So why was this? I imagine that his first Mass was attended probably by only a few people. There would have been no beautiful music or vestments to enhance the Mass. I’m sure that they didn’t even have a reception afterwards.

The answer must be that he recognized the true wonder it is to be able to make Christ present in such a tangible way, especially in a part of the world so desperate for God’s presence. Dear brothers and sisters: do we too realize what we participate in here? If so, how well do our actions here in this church reflect that?

We live in a society that is concerned with immediate gratification, and is entertainment driven. Almost every minute of our lives is driven by the idea of what am I going to gain by doing this or that. I get impatient if the microwave takes two minutes to heat my meal rather than one. I turn on the TV and expect immediate entertainment. If we don’t find it then there are 500 other channels to turn to. I want what I want when I want it. It is only natural then that we would be tempted to apply these same principles to our faith as well and come here to this church seeking these same things. Listen to the complaints of those who no longer practice their faith. Oftentimes you will hear people say that they are "bored" when they come to Mass. What’s worse, they say that they "don’t get anything out of the Mass." They complain about the music, the bad preaching, the ugly artwork, or whatever else that keeps them from "enjoying themselves." And they are right! Church choirs miss the occasional note, there are plenty of churches filled with ugly things, and this isn’t the best sermon I’ve ever heard.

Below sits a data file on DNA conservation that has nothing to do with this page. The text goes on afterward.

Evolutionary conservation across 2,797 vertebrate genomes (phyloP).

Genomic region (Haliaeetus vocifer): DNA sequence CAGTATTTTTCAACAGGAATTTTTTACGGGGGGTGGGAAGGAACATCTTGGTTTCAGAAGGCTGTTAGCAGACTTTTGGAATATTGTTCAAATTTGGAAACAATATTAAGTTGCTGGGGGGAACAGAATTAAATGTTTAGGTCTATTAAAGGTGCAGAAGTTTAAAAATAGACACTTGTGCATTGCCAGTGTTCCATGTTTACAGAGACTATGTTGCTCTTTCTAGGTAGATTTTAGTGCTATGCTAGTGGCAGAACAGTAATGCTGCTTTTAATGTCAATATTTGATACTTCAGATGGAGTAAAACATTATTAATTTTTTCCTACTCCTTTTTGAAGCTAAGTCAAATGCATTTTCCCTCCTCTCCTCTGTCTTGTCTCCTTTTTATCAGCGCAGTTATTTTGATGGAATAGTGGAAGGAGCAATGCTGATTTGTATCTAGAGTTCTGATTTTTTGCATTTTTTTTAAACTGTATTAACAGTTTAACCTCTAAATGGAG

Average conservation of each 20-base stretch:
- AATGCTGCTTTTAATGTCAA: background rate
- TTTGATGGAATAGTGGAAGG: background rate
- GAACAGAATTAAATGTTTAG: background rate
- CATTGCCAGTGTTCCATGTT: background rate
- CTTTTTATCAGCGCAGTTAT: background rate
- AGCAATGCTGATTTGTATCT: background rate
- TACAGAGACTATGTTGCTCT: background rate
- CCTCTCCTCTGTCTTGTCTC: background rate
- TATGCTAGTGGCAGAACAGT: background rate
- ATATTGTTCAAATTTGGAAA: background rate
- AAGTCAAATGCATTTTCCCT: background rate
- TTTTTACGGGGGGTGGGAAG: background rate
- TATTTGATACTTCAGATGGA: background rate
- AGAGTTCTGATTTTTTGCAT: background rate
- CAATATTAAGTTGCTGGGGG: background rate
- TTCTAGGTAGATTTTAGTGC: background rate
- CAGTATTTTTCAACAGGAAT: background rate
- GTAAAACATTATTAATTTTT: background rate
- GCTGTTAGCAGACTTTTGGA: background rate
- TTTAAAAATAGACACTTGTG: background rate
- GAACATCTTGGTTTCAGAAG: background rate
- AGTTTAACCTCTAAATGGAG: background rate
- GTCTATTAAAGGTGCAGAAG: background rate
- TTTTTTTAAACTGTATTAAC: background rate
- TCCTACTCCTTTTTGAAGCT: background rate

We must remind ourselves, brothers and sisters, that we are not here to be entertained. We are not here to feel good. We are here first and foremost to offer worship to the Living God. We are here first and foremost to give ourselves completely to the Father, in imitation of Christ Himself, who in this holy sacrifice gives all that He has: body, blood, soul, and divinity. Our new Holy Father, Benedict, in his many writings on the liturgy, has constantly reminded us that our worship’s true purpose is fulfilled when we first orient ourselves towards God.

Sadly, we see how oftentimes in the past forty or so years the temptation has been to place the emphasis of the Church’s worship upon ourselves. Song after song has been composed during this time that concentrates solely upon us, the congregation. Sadly, priest after priest, and countless "worship committees," have seen fit to alter the Church’s liturgy, somehow thinking that they can "improve upon it." To conform the liturgy to ourselves, rather than accepting the challenge to conform ourselves to the liturgy. These efforts have helped lead us to the erroneous assumption that the Mass is first and foremost about me, when in fact it is about God. This being the case, it is easier to understand people’s criticism that the Mass has become boring: for this is precisely so if the Mass is only about me. For most people can be intrigued only for so long by merely staring at themselves. The fruit of this attitude has been in helping to bring about an atmosphere of idolatry in our worship. The people of Moses’ time falsely erected a golden calf, we must not do the same.

We must evaluate what it is we come here seeking. Is it entertainment? Go to the theater or the movies. Is it to hear what a great person I am? Go to group therapy. Is it to hear great music performed flawlessly? Go to a concert. But if you are here first and foremost to give yourself to God; to humbly kneel and bow down before the one who made you, then we are in the perfect place.

Fr. Paul Beach